Wednesday, 6 August 2014

Why Continuous Delivery doesn't go far enough

My team “owns” (ensures that they are supported, provides best practises) a number of different tools and technologies in the DevOps space including:

  • Puppet Enterprise
  • IBM Urbancode Deploy
  • Jenkins
  • Teamcity
  • TFS
  • SVN
  • Artifactory
  • Selenium
  • Octopus Deploy

...and numerous others.

That’s quite a long list for a Continuous Delivery tool chain (made worse by natural Java and .net divides).

Tools that don’t integrate become silos of their own and encourage a divide between different disciplines (such as Dev and Ops).

It’s important to see the aggregate efficiency of your delivery pipeline and having a thousand different tools involved makes this difficult.

  • How many regression tests do we do a day?
  • What is the ratio between bugs captured in CI against those in SysTest?
  • Is there a relationship between the speed of a build and the number of deployment we do in a sprint?
  • Etc etc

Only by capturing these metrics can we improve our efficiency by highlighting and attacking bottlenecks.

Continuous Delivery is a process to improve the delivery of software change into production. 

For me that doesn’t go far enough.  Are we saying we don’t care about it once our changes have gone live?

We have this nice, shiny Continuous Delivery pipeline to deliver value to the business – usually in the form of increasing revenues somehow.

So, ultimately it’s not really about builds, testing and deployments.  It’s about what impact our change team makes to the bottom line.

For example...
  • What is the relationship between regression tests carried out in Systest and the number of errors that appear in production?
  • What is the relationship between production errors and revenue collected?
  • What is the relationship between how many story points we put in a sprint and the sentiment of our customers?
For me, this is the ultimate expression of DevOps.  We are aligning our delivery capabilities and processes in order to meet shared goals (in this example increased revenue).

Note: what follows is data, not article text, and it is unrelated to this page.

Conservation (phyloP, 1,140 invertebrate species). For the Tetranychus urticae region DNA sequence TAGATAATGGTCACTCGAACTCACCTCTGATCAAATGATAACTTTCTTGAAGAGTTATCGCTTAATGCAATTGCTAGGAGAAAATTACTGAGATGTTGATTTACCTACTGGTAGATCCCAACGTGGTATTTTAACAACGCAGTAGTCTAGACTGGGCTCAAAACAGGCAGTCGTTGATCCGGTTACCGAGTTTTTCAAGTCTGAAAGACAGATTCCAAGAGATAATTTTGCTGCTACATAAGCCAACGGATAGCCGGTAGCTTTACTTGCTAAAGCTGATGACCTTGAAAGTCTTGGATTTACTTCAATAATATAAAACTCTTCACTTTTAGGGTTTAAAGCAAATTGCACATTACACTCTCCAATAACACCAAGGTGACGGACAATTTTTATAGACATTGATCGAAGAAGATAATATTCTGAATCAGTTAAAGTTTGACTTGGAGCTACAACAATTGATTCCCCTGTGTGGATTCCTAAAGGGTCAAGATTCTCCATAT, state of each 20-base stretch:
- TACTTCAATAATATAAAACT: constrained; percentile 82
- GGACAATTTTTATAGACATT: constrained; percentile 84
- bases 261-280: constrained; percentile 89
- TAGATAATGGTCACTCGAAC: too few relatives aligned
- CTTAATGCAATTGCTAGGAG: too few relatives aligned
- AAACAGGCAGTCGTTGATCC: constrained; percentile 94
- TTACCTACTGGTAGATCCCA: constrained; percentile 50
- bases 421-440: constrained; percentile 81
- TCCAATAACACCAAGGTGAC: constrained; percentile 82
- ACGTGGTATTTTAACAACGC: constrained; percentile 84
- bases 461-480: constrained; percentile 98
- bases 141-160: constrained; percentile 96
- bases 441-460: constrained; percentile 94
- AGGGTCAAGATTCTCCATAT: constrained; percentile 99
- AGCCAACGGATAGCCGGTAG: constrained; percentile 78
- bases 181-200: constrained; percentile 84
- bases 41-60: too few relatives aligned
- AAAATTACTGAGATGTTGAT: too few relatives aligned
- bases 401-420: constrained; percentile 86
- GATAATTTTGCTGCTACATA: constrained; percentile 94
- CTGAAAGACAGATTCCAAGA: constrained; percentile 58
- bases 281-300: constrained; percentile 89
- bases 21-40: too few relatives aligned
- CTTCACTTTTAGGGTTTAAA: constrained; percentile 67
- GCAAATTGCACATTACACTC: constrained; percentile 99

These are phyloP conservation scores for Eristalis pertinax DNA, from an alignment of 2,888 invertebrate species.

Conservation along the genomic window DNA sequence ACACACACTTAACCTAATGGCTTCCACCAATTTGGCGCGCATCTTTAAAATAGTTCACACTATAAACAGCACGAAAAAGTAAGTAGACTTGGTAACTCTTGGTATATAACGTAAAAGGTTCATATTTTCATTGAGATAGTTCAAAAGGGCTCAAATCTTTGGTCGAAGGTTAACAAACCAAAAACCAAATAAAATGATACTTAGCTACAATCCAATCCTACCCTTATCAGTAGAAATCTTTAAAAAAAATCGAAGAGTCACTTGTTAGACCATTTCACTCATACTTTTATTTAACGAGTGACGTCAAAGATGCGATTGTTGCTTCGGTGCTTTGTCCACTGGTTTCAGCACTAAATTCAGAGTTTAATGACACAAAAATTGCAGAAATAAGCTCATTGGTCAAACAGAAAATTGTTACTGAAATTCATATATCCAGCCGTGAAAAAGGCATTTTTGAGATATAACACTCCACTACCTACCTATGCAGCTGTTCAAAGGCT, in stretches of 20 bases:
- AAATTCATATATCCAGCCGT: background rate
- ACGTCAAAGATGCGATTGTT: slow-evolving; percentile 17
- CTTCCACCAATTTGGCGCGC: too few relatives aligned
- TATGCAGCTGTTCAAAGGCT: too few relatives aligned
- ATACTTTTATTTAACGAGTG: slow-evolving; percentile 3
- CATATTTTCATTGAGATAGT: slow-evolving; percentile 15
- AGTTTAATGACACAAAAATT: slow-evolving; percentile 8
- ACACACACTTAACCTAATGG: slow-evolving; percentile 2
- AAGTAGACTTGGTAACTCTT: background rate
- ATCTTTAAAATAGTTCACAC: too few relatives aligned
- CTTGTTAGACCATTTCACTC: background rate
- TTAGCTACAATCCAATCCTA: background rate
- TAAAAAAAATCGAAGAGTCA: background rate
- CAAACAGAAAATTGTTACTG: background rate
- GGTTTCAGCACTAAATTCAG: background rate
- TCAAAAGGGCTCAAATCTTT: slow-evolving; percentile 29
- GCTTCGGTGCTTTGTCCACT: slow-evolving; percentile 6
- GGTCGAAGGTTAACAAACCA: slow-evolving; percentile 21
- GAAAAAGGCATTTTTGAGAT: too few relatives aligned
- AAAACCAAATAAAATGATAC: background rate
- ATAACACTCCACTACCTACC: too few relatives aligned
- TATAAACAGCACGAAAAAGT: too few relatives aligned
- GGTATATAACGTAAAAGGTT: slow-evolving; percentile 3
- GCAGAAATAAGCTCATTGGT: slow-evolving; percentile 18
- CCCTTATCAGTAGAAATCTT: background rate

I’m currently designing a proof of concept with Splunk to collate all these different types of metrics from the many  environments and tools we have in the delivery pipeline.   We should then be able to understand the different relationships between the capabilities in the team and the decisions we make.

Isn’t it powerful to have data which says to the business “stop putting too much change in a sprint”?  

Or that prioritising new features over technical debt is counterproductive to the bottom line?

I don’t expect that this will be an easy thing to accomplish and we can only infer these types of relationships.  However, the potential benefits are huge.

1 comment:

  1. Very nice article Joff. At least the pain point has a name now but it's been something plaguing the industry for years. Traditional IT is the barrier IMO. I believe to remedy it and remedy it quickly one needs to partner with industry experts, like Avanade (excuse the punt :)). Co-source, outsource or even outsource for a period and then transition back when your team is operating efficiently. As you say, once the benefits are realised and the bottom line is affected we might finally have an organisation where all of our priorities align.